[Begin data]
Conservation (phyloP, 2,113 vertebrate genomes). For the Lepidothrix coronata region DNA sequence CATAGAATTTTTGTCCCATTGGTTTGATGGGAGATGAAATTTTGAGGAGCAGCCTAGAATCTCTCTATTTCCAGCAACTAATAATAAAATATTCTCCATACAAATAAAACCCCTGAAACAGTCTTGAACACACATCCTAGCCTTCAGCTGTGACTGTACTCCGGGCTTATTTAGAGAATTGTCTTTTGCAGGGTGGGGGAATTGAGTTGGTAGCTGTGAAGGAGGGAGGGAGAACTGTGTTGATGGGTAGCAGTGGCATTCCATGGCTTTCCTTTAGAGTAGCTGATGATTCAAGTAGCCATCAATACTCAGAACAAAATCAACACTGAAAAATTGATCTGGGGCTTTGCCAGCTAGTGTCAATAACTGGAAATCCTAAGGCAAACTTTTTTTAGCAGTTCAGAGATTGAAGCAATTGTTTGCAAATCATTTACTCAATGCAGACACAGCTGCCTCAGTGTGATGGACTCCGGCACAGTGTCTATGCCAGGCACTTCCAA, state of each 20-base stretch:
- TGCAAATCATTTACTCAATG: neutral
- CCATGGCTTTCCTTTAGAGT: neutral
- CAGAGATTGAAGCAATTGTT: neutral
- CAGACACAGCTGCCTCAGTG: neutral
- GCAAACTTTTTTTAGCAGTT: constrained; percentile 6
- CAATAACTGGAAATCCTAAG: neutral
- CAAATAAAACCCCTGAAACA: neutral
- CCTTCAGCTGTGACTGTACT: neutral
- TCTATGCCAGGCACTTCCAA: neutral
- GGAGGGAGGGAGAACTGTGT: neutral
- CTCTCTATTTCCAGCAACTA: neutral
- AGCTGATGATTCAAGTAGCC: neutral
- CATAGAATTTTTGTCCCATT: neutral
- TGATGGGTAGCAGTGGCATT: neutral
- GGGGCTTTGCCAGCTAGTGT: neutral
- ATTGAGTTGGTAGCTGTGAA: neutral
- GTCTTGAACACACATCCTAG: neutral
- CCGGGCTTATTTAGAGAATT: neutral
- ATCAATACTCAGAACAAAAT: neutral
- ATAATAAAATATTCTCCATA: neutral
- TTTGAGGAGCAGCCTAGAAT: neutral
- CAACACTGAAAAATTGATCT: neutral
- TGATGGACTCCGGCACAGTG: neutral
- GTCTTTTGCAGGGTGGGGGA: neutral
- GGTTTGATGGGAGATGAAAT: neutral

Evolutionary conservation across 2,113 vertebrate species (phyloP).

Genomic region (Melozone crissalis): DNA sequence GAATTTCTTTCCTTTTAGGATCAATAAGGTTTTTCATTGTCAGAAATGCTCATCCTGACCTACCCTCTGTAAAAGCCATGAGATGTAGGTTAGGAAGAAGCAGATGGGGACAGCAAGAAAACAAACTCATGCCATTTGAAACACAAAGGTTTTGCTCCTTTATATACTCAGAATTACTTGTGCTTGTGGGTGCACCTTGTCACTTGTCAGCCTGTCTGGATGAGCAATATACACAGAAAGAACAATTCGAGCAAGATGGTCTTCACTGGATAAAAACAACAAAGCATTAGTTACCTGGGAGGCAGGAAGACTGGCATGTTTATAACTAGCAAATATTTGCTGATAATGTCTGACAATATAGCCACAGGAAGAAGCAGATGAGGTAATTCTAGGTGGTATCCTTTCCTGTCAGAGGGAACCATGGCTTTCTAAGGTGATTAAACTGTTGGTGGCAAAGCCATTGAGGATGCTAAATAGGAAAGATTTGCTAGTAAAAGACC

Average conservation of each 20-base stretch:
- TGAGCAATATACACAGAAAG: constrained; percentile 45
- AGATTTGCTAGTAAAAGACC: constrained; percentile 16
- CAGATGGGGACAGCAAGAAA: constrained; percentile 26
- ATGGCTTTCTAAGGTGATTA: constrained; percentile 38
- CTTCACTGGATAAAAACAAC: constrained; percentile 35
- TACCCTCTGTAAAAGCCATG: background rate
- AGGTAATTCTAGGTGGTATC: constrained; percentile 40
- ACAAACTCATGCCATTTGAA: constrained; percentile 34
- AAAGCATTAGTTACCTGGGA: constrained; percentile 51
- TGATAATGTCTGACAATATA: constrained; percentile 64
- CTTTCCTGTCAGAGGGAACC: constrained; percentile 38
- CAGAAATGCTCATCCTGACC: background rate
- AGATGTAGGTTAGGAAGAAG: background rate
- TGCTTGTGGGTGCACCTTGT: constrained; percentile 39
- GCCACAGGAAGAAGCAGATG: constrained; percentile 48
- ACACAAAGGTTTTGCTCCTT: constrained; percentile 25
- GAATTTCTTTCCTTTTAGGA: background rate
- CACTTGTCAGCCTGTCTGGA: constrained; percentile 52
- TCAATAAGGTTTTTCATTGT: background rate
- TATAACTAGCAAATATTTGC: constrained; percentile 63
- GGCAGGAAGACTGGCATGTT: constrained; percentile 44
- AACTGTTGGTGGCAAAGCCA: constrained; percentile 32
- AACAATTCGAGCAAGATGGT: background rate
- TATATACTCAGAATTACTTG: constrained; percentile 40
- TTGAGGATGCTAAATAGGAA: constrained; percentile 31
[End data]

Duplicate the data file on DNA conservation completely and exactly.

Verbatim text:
Conservation (phyloP, 2,113 vertebrate genomes). For the Lepidothrix coronata region DNA sequence CATAGAATTTTTGTCCCATTGGTTTGATGGGAGATGAAATTTTGAGGAGCAGCCTAGAATCTCTCTATTTCCAGCAACTAATAATAAAATATTCTCCATACAAATAAAACCCCTGAAACAGTCTTGAACACACATCCTAGCCTTCAGCTGTGACTGTACTCCGGGCTTATTTAGAGAATTGTCTTTTGCAGGGTGGGGGAATTGAGTTGGTAGCTGTGAAGGAGGGAGGGAGAACTGTGTTGATGGGTAGCAGTGGCATTCCATGGCTTTCCTTTAGAGTAGCTGATGATTCAAGTAGCCATCAATACTCAGAACAAAATCAACACTGAAAAATTGATCTGGGGCTTTGCCAGCTAGTGTCAATAACTGGAAATCCTAAGGCAAACTTTTTTTAGCAGTTCAGAGATTGAAGCAATTGTTTGCAAATCATTTACTCAATGCAGACACAGCTGCCTCAGTGTGATGGACTCCGGCACAGTGTCTATGCCAGGCACTTCCAA, state of each 20-base stretch:
- TGCAAATCATTTACTCAATG: neutral
- CCATGGCTTTCCTTTAGAGT: neutral
- CAGAGATTGAAGCAATTGTT: neutral
- CAGACACAGCTGCCTCAGTG: neutral
- GCAAACTTTTTTTAGCAGTT: constrained; percentile 6
- CAATAACTGGAAATCCTAAG: neutral
- CAAATAAAACCCCTGAAACA: neutral
- CCTTCAGCTGTGACTGTACT: neutral
- TCTATGCCAGGCACTTCCAA: neutral
- GGAGGGAGGGAGAACTGTGT: neutral
- CTCTCTATTTCCAGCAACTA: neutral
- AGCTGATGATTCAAGTAGCC: neutral
- CATAGAATTTTTGTCCCATT: neutral
- TGATGGGTAGCAGTGGCATT: neutral
- GGGGCTTTGCCAGCTAGTGT: neutral
- ATTGAGTTGGTAGCTGTGAA: neutral
- GTCTTGAACACACATCCTAG: neutral
- CCGGGCTTATTTAGAGAATT: neutral
- ATCAATACTCAGAACAAAAT: neutral
- ATAATAAAATATTCTCCATA: neutral
- TTTGAGGAGCAGCCTAGAAT: neutral
- CAACACTGAAAAATTGATCT: neutral
- TGATGGACTCCGGCACAGTG: neutral
- GTCTTTTGCAGGGTGGGGGA: neutral
- GGTTTGATGGGAGATGAAAT: neutral

Evolutionary conservation across 2,113 vertebrate species (phyloP).

Genomic region (Melozone crissalis): DNA sequence GAATTTCTTTCCTTTTAGGATCAATAAGGTTTTTCATTGTCAGAAATGCTCATCCTGACCTACCCTCTGTAAAAGCCATGAGATGTAGGTTAGGAAGAAGCAGATGGGGACAGCAAGAAAACAAACTCATGCCATTTGAAACACAAAGGTTTTGCTCCTTTATATACTCAGAATTACTTGTGCTTGTGGGTGCACCTTGTCACTTGTCAGCCTGTCTGGATGAGCAATATACACAGAAAGAACAATTCGAGCAAGATGGTCTTCACTGGATAAAAACAACAAAGCATTAGTTACCTGGGAGGCAGGAAGACTGGCATGTTTATAACTAGCAAATATTTGCTGATAATGTCTGACAATATAGCCACAGGAAGAAGCAGATGAGGTAATTCTAGGTGGTATCCTTTCCTGTCAGAGGGAACCATGGCTTTCTAAGGTGATTAAACTGTTGGTGGCAAAGCCATTGAGGATGCTAAATAGGAAAGATTTGCTAGTAAAAGACC

Average conservation of each 20-base stretch:
- TGAGCAATATACACAGAAAG: constrained; percentile 45
- AGATTTGCTAGTAAAAGACC: constrained; percentile 16
- CAGATGGGGACAGCAAGAAA: constrained; percentile 26
- ATGGCTTTCTAAGGTGATTA: constrained; percentile 38
- CTTCACTGGATAAAAACAAC: constrained; percentile 35
- TACCCTCTGTAAAAGCCATG: background rate
- AGGTAATTCTAGGTGGTATC: constrained; percentile 40
- ACAAACTCATGCCATTTGAA: constrained; percentile 34
- AAAGCATTAGTTACCTGGGA: constrained; percentile 51
- TGATAATGTCTGACAATATA: constrained; percentile 64
- CTTTCCTGTCAGAGGGAACC: constrained; percentile 38
- CAGAAATGCTCATCCTGACC: background rate
- AGATGTAGGTTAGGAAGAAG: background rate
- TGCTTGTGGGTGCACCTTGT: constrained; percentile 39
- GCCACAGGAAGAAGCAGATG: constrained; percentile 48
- ACACAAAGGTTTTGCTCCTT: constrained; percentile 25
- GAATTTCTTTCCTTTTAGGA: background rate
- CACTTGTCAGCCTGTCTGGA: constrained; percentile 52
- TCAATAAGGTTTTTCATTGT: background rate
- TATAACTAGCAAATATTTGC: constrained; percentile 63
- GGCAGGAAGACTGGCATGTT: constrained; percentile 44
- AACTGTTGGTGGCAAAGCCA: constrained; percentile 32
- AACAATTCGAGCAAGATGGT: background rate
- TATATACTCAGAATTACTTG: constrained; percentile 40
- TTGAGGATGCTAAATAGGAA: constrained; percentile 31